When Microsoft snapped up the illustrious Bethesda Softworks games studio last month many assumed Xbox exclusivity was near the top of the reasons for the $7.5 billion acquisition.
Now, despite some early openness to keeping franchises like Doom, Fallout, Wolfenstein and The Elder Scrolls available on Sony’s PlayStation platform, Microsoft may about to close the gates.
In an interview with Kotaku, Xbox chief Phil Spencer admitted the company “doesn’t have to go ship those games on any other platform other than the platforms that we support in order to kind of make the [Bethesda] deal work for us.”
That doesn’t sound like a man committed to ensuring gamers across platforms still have access to one of their favourite game stables, despite Spencer previously promising to consider all games on a “case-by-case basis.”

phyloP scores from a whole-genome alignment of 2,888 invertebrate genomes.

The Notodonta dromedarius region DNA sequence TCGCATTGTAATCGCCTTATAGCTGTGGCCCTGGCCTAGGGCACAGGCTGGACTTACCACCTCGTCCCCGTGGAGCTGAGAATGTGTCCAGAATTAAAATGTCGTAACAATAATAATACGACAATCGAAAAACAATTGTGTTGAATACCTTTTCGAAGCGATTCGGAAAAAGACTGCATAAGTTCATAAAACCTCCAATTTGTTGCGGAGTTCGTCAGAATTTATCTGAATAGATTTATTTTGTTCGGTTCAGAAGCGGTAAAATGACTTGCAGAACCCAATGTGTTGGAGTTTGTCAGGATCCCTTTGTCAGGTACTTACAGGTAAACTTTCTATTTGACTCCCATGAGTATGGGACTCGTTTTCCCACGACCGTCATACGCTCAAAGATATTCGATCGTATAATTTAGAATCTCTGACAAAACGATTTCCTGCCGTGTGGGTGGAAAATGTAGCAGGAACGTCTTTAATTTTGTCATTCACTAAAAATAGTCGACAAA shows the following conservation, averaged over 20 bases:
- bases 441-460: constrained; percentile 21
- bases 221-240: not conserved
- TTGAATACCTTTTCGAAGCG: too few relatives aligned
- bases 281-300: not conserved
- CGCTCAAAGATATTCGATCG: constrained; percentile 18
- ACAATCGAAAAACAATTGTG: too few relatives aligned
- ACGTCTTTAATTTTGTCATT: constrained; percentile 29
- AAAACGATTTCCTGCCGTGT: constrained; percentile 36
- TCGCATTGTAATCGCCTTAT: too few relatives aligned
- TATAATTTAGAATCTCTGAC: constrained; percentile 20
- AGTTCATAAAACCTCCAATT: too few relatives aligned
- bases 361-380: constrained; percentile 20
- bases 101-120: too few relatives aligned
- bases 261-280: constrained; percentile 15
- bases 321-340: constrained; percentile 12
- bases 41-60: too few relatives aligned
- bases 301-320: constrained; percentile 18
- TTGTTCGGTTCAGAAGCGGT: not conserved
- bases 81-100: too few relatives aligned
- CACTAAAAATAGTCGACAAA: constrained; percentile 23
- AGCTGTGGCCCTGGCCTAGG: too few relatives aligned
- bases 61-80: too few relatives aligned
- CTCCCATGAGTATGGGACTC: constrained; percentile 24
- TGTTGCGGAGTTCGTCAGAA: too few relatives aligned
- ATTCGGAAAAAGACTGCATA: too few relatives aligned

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Spencer goes on to say that: “This deal was not done to take games away from another player base. Nowhere in the documentation that we put together was: ‘How do we keep other players from playing these games?’ We want more people to be able to play games, not fewer people to be able to go play games.”
However, just because Spencer says the deal wasn’t designed that way, it doesn’t mean that won’t be the end result. Whatever Microsoft decides, PS5 users won’t be cut off immediately because the new owner will respect existing arrangements that will see Deathloop and Ghostwire Tokyo arrive on Sony’s console.
After that, we wouldn’t be surprised if Microsoft used the Bethesda acquisition to lessen the significant advantage the PlayStation platform has when it comes to exclusive games. The access to exclusive properties was a major factor in Sony wiping the floor with Microsoft in the PS4 vs Xbox One console war.
If Microsoft does go down this route, some of the games PS5 users may miss out on as a result of the Bethesda acquisition are Fallout 5 and The Elder Scrolls 6.